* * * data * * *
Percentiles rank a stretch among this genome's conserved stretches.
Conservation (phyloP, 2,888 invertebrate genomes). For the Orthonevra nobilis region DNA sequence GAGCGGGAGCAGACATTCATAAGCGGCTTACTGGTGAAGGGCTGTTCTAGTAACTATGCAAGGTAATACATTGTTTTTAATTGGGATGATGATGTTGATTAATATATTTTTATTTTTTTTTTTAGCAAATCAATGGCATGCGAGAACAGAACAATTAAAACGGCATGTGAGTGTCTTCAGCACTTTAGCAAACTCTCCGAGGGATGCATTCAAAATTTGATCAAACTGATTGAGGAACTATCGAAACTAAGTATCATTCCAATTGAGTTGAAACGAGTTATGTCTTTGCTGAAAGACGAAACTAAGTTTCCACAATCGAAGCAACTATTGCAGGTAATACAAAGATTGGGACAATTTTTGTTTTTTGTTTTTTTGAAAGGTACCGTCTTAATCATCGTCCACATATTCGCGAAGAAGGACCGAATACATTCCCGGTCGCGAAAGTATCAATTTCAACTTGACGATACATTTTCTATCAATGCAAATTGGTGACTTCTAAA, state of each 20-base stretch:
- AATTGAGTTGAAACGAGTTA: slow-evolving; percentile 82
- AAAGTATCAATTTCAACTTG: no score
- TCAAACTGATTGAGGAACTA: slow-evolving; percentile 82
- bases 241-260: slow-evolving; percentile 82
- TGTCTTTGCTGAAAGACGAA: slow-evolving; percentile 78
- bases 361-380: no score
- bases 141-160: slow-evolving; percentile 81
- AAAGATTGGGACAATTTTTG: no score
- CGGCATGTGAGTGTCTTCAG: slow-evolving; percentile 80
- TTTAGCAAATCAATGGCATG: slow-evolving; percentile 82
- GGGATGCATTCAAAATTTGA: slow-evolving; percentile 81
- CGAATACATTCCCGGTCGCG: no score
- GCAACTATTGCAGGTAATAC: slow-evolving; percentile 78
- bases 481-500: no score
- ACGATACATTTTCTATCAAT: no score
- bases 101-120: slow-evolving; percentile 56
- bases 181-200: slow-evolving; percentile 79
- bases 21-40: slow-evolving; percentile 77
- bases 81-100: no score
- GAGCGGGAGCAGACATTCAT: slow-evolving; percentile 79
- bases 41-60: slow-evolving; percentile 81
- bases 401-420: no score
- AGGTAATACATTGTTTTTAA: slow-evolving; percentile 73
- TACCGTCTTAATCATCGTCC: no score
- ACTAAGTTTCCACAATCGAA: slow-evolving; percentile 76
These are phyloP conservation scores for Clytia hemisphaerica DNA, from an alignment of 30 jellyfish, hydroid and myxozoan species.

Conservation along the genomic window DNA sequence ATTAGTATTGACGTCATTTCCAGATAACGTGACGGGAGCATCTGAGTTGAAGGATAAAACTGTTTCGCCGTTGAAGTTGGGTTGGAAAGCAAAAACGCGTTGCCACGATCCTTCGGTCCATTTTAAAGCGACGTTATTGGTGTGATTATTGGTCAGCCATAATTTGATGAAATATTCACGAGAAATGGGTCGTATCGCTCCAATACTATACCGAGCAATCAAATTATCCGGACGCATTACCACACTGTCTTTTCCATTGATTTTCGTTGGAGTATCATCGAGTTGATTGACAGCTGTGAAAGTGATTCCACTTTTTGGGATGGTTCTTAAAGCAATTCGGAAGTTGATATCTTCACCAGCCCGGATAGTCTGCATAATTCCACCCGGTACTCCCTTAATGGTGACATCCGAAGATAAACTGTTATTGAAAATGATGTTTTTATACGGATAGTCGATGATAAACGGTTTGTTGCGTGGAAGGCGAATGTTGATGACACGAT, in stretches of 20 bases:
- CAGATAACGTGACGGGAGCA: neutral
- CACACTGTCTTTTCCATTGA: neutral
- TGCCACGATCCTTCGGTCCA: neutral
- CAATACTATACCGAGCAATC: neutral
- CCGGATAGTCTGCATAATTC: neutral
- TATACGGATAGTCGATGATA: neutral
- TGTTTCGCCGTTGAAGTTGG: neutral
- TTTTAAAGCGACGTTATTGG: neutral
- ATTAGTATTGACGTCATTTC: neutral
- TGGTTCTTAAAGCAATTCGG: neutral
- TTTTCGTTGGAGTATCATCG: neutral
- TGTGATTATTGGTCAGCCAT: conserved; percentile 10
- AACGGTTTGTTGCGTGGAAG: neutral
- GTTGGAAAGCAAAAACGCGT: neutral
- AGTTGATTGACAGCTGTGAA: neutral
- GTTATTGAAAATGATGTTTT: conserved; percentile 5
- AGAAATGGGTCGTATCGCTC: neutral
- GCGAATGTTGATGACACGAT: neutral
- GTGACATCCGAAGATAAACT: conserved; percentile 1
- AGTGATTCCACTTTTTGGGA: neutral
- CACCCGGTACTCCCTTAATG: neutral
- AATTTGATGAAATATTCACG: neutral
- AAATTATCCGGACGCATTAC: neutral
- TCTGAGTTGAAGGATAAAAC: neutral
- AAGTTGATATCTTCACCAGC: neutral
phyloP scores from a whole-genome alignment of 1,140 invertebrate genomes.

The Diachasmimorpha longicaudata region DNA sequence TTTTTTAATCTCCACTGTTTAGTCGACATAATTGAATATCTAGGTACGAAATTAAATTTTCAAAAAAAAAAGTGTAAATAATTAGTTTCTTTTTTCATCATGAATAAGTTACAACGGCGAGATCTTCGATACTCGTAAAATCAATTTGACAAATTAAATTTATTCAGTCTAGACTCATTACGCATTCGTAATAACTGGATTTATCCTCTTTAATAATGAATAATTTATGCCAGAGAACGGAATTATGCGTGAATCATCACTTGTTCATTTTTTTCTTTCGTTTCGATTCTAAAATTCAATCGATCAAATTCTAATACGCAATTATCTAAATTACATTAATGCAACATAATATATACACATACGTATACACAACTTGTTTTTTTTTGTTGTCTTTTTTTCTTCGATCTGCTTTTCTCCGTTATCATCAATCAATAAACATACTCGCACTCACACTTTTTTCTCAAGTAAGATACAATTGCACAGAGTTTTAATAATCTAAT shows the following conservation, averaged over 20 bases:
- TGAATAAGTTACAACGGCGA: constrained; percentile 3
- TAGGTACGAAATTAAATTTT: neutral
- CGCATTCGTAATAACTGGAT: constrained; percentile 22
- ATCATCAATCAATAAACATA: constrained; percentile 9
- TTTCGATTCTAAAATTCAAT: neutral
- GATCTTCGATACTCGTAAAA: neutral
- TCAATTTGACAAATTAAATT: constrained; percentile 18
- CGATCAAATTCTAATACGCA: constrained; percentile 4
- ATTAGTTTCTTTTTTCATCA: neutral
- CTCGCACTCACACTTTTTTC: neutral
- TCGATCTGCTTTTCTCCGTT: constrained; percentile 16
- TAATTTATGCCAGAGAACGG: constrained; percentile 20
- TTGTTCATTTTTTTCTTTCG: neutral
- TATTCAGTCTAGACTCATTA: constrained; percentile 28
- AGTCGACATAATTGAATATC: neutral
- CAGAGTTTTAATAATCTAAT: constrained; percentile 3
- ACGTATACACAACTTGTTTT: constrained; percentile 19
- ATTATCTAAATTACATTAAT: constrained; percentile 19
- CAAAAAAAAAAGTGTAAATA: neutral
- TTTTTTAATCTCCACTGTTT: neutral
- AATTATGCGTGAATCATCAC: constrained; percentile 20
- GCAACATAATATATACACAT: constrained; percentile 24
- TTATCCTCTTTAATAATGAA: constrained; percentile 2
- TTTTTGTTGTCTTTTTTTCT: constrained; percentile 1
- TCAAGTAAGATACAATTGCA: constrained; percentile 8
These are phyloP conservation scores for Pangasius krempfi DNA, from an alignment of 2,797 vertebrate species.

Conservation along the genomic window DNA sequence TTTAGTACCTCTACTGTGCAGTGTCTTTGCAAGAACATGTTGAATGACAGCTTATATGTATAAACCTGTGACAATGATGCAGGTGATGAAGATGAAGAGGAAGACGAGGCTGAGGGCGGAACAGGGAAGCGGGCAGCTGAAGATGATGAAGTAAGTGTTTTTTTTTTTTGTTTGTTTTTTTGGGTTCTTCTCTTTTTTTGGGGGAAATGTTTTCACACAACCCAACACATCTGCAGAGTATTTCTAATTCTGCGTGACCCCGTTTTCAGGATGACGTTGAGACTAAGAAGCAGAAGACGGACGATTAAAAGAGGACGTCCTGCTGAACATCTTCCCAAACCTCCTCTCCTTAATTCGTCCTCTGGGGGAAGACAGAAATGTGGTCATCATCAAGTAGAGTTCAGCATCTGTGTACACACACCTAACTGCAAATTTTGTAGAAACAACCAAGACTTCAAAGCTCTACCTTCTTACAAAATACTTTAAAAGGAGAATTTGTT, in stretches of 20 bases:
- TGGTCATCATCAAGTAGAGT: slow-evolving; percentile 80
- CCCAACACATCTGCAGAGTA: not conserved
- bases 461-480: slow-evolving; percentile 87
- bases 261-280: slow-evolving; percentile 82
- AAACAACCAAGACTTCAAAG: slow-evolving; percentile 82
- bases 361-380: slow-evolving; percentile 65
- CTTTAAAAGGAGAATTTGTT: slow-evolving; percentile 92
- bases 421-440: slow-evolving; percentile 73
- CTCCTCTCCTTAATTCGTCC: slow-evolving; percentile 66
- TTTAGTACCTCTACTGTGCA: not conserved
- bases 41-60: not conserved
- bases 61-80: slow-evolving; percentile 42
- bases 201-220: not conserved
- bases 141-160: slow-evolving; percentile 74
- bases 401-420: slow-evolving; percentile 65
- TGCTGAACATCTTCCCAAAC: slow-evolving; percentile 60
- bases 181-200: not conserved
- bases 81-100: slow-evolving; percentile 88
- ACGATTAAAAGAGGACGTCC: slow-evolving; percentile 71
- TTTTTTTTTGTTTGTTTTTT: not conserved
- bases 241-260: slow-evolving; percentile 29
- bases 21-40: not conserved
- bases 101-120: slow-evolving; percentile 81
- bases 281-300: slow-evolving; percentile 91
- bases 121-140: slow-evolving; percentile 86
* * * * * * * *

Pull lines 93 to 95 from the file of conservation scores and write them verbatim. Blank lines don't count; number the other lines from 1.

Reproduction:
- TTTAGTACCTCTACTGTGCA: not conserved
- bases 41-60: not conserved
- bases 61-80: slow-evolving; percentile 42